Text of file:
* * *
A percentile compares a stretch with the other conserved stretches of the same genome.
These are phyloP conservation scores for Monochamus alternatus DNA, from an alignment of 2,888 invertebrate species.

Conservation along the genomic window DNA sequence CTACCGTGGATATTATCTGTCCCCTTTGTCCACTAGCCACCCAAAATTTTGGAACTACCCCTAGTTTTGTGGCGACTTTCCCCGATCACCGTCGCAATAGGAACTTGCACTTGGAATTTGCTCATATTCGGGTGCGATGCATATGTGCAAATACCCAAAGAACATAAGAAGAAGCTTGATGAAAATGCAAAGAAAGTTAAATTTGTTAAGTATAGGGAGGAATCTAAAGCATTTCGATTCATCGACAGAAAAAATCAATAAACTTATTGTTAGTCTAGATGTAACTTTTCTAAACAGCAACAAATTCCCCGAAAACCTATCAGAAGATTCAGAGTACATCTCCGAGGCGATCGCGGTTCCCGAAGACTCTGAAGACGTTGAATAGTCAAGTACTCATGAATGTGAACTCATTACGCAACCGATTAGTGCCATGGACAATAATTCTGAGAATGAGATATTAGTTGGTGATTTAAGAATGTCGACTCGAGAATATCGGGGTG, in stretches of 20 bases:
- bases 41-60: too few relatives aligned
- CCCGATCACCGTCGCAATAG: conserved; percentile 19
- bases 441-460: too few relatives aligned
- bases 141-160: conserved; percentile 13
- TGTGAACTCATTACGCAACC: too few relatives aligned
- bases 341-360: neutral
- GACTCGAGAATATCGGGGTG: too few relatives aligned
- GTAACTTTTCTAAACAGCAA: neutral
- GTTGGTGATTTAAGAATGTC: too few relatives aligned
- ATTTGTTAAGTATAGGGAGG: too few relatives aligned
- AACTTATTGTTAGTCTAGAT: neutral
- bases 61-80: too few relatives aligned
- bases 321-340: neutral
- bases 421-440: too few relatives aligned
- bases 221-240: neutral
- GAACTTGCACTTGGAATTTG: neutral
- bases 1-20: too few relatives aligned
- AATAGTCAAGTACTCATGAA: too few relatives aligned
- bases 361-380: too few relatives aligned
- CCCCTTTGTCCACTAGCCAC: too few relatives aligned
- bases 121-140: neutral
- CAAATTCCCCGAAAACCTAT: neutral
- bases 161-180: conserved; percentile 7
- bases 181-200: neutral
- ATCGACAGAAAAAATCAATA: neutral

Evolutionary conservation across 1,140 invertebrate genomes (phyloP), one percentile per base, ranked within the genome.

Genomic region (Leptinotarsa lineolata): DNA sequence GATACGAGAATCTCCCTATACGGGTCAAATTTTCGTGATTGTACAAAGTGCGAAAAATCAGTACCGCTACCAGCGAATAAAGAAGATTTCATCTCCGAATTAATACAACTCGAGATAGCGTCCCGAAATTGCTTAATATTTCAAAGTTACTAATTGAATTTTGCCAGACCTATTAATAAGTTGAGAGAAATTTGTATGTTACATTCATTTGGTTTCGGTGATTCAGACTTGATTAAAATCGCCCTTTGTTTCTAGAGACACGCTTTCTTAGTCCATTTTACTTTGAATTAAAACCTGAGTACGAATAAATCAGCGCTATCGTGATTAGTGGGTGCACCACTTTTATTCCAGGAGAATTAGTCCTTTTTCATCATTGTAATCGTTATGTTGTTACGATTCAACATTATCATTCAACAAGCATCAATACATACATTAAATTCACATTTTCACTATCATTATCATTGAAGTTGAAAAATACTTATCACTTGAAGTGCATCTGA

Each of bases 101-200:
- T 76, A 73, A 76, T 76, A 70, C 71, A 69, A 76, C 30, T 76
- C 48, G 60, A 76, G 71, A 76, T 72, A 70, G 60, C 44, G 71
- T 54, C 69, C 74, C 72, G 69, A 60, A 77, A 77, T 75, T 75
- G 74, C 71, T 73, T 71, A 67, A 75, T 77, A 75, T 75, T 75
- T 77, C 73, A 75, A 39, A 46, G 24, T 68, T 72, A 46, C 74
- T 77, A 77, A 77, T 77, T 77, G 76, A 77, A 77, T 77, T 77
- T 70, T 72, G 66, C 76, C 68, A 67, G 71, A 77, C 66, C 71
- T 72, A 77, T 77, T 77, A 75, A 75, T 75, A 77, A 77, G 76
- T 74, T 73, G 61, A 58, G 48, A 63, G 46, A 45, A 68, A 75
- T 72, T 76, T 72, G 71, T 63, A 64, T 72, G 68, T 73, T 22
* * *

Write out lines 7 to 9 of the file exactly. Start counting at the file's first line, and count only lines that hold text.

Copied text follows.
- bases 141-160: conserved; percentile 13
- TGTGAACTCATTACGCAACC: too few relatives aligned
- bases 341-360: neutral